Last modified on 19 May 2015, at 02:49

Bible

See also: bible

EnglishEdit

Etymology 1Edit

From Middle English bible, from Middle Latin biblia (book) (misinterpreted as a feminine from earlier Latin neuter plural biblia (books)), from Ancient Greek βιβλία (biblía, books), plural of βιβλίον (biblíon, small book), originally a diminutive of βίβλος (bíblos, book), from βύβλος (búblos, papyrus) (from the ancient Phoenician city of Byblos which exported this writing material).

Old English used biblioþēce (from βιβλιοθήκη) and ġewritu (> English writs) for "the Scriptures".

PronunciationEdit

Proper nounEdit

Bible (plural Bibles)

an open Bible
  1. The main religious text in Christianity.
    In my religion class we learn about the Bible, as well as religious texts of other religions.
    • 2009, Across the Spectrum: Understanding Issues in Evangelical Theology, page 16:
      Many non-Christians regard portions of the Bible as “inspiring,” but they do not believe the Bible was “inspired by God” []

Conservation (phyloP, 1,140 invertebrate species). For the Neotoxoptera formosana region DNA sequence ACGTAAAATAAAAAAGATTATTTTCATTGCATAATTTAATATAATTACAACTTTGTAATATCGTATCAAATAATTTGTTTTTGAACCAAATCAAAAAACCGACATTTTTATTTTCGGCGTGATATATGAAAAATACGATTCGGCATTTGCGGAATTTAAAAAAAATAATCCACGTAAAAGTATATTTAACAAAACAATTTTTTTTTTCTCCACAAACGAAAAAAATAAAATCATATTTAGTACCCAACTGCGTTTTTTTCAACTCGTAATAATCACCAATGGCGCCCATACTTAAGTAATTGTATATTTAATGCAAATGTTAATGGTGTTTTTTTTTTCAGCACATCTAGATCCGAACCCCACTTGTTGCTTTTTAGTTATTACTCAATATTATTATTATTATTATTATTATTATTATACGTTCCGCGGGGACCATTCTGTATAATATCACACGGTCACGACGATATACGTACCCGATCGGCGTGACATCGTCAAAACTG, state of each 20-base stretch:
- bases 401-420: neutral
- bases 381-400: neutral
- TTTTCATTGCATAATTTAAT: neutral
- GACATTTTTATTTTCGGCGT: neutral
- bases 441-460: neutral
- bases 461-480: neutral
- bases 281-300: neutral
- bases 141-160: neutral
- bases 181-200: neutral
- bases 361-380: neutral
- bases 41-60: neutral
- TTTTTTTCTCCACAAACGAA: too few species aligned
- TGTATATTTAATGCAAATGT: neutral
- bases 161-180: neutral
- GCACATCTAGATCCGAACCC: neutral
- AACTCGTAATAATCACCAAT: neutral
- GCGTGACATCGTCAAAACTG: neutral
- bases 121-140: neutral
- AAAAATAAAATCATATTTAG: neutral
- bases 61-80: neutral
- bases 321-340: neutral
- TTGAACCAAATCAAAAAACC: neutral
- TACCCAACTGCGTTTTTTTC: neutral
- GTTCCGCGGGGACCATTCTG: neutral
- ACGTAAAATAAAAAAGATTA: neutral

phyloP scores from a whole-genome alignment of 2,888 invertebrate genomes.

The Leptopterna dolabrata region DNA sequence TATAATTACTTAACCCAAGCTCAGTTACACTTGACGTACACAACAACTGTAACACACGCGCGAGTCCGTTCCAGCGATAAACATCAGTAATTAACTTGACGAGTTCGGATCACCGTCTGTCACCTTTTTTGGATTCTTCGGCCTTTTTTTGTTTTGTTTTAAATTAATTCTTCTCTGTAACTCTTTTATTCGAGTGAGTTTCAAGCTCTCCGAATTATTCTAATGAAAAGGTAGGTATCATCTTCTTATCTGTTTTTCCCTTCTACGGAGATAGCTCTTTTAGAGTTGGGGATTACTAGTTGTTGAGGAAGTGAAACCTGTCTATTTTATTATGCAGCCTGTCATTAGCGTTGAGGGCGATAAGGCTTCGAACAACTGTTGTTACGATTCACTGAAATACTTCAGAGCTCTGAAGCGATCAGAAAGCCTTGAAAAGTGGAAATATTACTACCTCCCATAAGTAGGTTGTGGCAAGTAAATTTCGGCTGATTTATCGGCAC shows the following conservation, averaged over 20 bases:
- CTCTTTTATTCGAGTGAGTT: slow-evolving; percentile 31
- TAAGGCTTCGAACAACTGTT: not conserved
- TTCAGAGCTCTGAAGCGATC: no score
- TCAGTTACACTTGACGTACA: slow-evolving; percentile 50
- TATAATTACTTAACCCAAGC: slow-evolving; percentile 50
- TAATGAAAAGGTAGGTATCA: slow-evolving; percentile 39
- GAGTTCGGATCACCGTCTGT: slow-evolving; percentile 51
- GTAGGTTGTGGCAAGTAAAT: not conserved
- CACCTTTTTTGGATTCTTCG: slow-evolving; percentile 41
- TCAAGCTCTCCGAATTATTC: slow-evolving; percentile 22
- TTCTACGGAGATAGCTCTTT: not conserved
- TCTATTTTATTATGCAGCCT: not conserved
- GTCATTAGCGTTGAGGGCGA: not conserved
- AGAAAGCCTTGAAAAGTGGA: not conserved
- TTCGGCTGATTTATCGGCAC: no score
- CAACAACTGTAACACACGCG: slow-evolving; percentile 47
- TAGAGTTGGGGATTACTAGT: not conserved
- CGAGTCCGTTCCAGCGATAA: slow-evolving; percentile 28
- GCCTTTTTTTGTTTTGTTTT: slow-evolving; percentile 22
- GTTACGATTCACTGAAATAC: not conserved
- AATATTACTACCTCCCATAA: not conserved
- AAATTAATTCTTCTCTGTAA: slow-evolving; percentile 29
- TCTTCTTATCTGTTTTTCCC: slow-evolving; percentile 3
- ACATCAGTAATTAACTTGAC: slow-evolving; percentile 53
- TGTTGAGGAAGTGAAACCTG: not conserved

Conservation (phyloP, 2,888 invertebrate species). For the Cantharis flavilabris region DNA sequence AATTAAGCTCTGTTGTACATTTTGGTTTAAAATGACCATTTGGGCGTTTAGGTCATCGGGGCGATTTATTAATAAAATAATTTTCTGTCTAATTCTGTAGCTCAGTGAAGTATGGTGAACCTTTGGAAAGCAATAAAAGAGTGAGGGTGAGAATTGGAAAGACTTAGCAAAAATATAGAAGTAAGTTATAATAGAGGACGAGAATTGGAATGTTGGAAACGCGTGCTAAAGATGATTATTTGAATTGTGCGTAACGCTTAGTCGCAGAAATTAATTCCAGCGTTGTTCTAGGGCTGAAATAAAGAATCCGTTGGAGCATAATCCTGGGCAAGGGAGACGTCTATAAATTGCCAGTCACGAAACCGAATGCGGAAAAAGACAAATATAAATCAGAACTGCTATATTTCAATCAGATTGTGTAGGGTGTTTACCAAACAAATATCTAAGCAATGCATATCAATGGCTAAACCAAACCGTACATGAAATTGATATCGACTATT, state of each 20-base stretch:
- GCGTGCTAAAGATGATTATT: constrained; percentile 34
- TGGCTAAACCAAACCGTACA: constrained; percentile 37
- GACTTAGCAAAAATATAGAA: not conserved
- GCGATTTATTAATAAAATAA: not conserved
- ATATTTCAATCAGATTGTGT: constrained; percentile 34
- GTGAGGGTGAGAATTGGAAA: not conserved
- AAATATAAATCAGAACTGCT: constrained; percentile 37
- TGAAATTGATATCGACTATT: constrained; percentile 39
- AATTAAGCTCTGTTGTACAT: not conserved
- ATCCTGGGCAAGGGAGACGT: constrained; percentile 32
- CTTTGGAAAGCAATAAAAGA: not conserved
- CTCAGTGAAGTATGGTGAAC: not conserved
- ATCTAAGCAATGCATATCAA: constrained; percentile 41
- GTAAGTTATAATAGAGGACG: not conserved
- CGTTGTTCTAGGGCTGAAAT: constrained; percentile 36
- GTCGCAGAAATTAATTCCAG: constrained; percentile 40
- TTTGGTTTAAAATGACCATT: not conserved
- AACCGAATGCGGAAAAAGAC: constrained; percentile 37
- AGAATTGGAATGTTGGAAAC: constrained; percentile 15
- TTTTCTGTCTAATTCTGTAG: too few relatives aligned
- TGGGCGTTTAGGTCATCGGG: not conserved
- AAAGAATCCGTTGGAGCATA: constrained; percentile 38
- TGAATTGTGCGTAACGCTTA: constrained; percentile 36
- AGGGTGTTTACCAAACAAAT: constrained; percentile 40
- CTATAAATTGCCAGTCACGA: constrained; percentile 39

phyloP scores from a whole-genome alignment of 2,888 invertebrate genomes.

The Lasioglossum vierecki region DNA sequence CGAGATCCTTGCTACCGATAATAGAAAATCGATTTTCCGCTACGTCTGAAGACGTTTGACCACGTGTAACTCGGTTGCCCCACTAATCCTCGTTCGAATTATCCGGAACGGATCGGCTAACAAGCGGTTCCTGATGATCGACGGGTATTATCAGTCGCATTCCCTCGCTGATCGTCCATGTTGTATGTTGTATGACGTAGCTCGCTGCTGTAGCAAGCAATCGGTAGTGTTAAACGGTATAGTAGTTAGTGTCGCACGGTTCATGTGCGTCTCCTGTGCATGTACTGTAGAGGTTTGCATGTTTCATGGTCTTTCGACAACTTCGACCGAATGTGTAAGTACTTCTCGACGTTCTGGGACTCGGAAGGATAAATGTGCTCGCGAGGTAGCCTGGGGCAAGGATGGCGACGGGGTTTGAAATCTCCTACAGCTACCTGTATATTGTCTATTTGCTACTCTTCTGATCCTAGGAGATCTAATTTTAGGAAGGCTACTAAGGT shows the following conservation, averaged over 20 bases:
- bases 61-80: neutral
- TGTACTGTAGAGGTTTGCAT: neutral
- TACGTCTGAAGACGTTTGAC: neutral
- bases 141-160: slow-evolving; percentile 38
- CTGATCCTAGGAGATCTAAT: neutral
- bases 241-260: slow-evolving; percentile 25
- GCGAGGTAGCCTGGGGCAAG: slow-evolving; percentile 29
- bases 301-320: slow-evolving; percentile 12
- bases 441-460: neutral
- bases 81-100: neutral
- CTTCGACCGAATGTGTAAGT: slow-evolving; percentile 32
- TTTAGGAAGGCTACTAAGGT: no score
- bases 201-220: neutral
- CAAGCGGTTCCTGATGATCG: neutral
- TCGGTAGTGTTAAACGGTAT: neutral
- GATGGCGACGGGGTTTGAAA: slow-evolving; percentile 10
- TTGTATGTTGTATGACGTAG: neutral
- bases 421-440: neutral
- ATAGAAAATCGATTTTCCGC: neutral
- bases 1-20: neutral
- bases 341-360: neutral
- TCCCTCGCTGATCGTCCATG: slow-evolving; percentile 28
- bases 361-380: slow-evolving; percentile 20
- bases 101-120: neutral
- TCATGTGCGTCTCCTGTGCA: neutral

2. The Jewish holy book that was largely incorporated into the Christian Bible.
    She's Jewish, but she doesn't read the Bible because she's not religious.
  3. The analogous holy book of another religion.
Derived termsEdit
SynonymsEdit
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TranslationsEdit

NounEdit

Bible (plural Bibles)

  1. A specific version, edition, translation, or copy of one of the above-mentioned texts.
SynonymsEdit
  • (specific version or copy): bible

See alsoEdit

Etymology 2Edit

From a Middle English diminutive of the given name Isabel.

Proper nounEdit

Bible

  1. A matronymic surname​.

Middle FrenchEdit

Proper nounEdit

Bible f

  1. The Bible (The Christian holy book; the Old and New Testaments)